Most of us have a tendency to take familiar things for granted. It’s human nature.

Today’s illustration is Cadron Creek.

In Jenny Oliver’s Yesterdays column in the Log Cabin a few days ago, an item talked of Cadron Creek as a drinking water source for Conway 75 years ago. Good water, someone told the proprietor of the Hotel Bachelor.

Here in 2009, the average person in our neck of the woods pays scant attention to Cadron Creek. We would be willing to bet on how many actually know what it is and where it is. No, the drinking water in Conway doesn’t come from Cadron any more. It comes from Brewer Lake.

Just to keep from straying too far off course, Cadron Creek has long been a highly productive fishing stream. Catfish, crappie and bream – take your pick. But don’t tell just anybody that Cadron has plenty of decent smallmouth bass in it as well.

Way back when – but not 75 years ago like the Yesterdays item – this writer had a quick legal lesson when there were lawsuits over the water in Cadron Creek. It was a drought time. The creek was low, and the creek supplied Conway drinking water. Farmers also pumped water from the creek to keep struggling crops alive.

"Riparian rights" supplied the legal lesson. This young reporter walked down a hall at the courthouse after copying information on a lawsuit that had been filed. Copying, understand. Pencil and paper. This was long before computers, e-mails, copiers and such. The lawsuit was a mass of legalese, and the phrase riparian rights was peppered abundantly through it.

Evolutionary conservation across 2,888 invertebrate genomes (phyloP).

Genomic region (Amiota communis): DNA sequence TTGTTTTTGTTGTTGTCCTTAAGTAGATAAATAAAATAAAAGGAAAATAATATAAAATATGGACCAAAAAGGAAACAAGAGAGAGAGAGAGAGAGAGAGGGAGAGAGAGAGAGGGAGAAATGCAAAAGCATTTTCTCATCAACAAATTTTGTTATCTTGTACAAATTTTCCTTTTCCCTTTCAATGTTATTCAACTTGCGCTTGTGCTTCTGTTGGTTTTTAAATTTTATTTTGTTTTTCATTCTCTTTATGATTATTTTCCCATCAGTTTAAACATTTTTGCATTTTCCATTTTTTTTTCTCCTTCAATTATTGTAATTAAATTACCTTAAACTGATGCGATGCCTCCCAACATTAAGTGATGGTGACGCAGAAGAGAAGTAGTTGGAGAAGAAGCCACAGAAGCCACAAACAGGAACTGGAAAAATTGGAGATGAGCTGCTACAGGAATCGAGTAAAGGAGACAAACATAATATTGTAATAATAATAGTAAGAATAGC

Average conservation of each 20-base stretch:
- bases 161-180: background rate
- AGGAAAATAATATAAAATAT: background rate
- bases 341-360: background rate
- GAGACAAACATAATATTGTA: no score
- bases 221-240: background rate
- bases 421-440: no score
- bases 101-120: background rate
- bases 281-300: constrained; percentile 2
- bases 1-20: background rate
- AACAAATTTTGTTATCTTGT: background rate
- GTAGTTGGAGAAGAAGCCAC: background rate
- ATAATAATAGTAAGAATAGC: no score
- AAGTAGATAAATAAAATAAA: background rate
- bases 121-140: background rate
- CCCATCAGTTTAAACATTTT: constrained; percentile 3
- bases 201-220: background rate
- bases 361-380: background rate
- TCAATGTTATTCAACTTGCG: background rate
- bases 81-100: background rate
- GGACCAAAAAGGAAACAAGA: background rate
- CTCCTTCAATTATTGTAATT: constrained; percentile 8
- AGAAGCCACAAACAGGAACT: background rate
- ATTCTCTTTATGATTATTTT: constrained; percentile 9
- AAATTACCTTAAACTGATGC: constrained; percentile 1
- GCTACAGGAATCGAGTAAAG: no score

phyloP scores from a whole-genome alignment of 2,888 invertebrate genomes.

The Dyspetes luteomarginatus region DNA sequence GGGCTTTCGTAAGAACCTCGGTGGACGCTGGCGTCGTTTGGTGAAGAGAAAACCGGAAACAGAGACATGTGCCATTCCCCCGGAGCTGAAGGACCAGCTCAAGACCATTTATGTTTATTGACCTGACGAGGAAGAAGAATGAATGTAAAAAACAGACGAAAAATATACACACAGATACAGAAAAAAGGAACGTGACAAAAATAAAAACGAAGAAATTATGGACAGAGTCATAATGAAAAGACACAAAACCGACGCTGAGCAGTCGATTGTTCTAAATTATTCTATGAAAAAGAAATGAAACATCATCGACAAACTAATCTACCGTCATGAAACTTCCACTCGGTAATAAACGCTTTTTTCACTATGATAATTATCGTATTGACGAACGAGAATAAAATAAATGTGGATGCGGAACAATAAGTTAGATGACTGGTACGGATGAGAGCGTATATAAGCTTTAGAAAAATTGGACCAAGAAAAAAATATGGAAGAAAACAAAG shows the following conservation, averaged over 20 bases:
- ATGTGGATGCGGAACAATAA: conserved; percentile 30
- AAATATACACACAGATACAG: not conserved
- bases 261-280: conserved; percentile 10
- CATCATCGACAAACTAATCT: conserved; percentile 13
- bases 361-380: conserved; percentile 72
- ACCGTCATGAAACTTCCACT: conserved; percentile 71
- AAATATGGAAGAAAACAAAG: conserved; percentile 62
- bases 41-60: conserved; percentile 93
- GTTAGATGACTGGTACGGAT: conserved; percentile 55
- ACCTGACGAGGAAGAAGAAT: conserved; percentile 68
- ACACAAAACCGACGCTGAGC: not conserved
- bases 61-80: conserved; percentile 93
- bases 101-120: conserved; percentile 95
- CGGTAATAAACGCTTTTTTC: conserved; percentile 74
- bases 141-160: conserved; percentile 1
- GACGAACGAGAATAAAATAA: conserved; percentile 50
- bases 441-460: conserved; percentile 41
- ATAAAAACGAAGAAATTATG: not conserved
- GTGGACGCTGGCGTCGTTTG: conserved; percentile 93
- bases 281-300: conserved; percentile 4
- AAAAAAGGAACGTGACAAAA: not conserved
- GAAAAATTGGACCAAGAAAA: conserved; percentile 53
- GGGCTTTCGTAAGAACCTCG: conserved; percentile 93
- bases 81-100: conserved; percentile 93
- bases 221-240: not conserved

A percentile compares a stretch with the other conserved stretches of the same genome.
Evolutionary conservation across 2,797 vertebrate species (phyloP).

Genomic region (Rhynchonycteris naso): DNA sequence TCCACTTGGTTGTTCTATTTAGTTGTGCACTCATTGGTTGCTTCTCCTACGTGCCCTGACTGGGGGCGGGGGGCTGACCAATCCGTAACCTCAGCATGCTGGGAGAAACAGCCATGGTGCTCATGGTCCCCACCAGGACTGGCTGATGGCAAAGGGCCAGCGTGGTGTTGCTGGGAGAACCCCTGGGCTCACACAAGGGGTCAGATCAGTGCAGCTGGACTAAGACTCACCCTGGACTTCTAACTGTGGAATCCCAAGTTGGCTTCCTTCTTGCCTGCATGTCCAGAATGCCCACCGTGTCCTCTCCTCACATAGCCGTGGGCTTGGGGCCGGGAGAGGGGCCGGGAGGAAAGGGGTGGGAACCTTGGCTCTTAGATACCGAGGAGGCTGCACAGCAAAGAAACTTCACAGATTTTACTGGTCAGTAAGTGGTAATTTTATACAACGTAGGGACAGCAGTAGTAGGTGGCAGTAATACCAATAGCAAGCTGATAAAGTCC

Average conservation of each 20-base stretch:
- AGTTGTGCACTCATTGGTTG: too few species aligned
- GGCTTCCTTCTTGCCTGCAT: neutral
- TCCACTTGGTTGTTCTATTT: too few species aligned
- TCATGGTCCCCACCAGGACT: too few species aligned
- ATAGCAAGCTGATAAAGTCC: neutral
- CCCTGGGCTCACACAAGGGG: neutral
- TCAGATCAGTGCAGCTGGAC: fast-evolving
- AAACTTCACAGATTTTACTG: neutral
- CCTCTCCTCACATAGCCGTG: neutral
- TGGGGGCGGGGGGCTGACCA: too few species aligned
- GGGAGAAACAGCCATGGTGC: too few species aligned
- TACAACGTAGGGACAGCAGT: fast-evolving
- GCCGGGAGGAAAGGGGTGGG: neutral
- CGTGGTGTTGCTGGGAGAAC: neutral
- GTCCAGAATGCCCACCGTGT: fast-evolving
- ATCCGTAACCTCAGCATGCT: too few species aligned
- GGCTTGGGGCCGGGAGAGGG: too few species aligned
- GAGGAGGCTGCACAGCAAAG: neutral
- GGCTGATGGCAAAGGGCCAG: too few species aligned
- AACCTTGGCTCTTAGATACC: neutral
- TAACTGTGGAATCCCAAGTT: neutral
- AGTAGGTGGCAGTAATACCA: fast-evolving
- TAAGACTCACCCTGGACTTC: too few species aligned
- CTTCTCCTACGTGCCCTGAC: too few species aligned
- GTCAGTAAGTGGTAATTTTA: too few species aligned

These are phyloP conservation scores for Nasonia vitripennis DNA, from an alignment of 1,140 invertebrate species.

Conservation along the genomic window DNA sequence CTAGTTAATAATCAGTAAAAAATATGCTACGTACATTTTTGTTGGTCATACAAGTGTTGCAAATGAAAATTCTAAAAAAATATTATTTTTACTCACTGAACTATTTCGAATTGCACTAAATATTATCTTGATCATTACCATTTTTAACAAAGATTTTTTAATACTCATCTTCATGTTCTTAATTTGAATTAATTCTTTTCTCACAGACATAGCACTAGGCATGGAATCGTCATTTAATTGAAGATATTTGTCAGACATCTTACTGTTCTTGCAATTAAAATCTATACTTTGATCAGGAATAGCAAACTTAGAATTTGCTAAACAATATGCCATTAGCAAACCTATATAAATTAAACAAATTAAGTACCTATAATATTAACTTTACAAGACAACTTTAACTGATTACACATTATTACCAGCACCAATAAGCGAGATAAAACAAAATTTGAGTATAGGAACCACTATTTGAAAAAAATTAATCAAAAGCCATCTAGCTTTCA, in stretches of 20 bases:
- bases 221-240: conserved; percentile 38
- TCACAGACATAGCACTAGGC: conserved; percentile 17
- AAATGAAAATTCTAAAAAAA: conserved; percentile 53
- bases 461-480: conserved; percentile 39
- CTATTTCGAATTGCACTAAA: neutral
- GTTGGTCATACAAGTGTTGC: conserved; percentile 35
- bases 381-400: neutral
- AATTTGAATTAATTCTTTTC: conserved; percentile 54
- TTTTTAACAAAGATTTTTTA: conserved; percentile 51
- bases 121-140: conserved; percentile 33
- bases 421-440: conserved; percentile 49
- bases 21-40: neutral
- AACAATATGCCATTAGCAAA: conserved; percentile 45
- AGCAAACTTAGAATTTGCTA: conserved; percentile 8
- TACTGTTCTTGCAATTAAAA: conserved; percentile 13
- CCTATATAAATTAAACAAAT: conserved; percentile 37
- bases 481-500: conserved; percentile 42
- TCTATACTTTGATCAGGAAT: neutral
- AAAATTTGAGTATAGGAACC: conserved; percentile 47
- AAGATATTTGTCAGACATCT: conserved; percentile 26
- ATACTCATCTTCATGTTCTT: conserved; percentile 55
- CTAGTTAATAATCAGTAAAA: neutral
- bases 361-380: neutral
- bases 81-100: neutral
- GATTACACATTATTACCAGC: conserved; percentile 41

In the hall, a seasoned Conway lawyer nodded at the reporter. The newsman spoke up, "Hey, Mr. Will. Could you do me a favor? Tell me in a few words what riparian rights means."

Will Clark has been gone many years now. He probably was busy that day at the courthouse, but he paused and gave a concise legal lesson to the reporter on riparian rights.

People who own land along a waterway have some rights to the water of it, and the principle goes back to old England. What the rights are varies by state in this country, and Arkansas law was murky on the point of how much water farmers could pump out of Cadron Creek.

The court case dragged on forever, it seemed, long after rains came and refilled the creek. One result was the building of Beaverfork Lake as a backup water supply for Conway.

Cadron Creek, lawsuits and all, provided fishing for quite a few people in this area. It still does. It also is a fair to middlin’ canoe float stream – in some places and at certain times of the year, meaning don’t try it right after a heavy rain. Don’t try upper parts of the creek in drought times, either.

We’re talking about Cadron Creek as a whole. This includes the North Fork, the East Fork and Beaver Fork. The stream is two words; the lake is one word.

A memory from about 30 years ago is fishing the long pool on the East Cadron just downstream from the Arkansas Highway 107 bridge. A young co-worker and I slid a canoe down the bank and rigged up with worms and crickets. We were going after bream.

What we caught were nice green sunfish – bream all right but not the bluegills that we expected. We brought in about a dozen of the green sunfish, most about eight inches long and a few a little longer.

The co-worker’s light spinning rod suddenly jumped nearly out of his hand. He raised it and we heard that pleasant "zziiinnnggg." Line peeled from his reel. He handled the fight well and brought a fish into the canoe. Then he asked, "What is this thing"?

You have to understand that this fellow was brought up in Memphis. He had caught a nice smallmouth bass. A pound and three-quarters, maybe close to two pounds, it wasn’t a wallhanger, but it was an exclamation point to our fishing outing on the Cadron.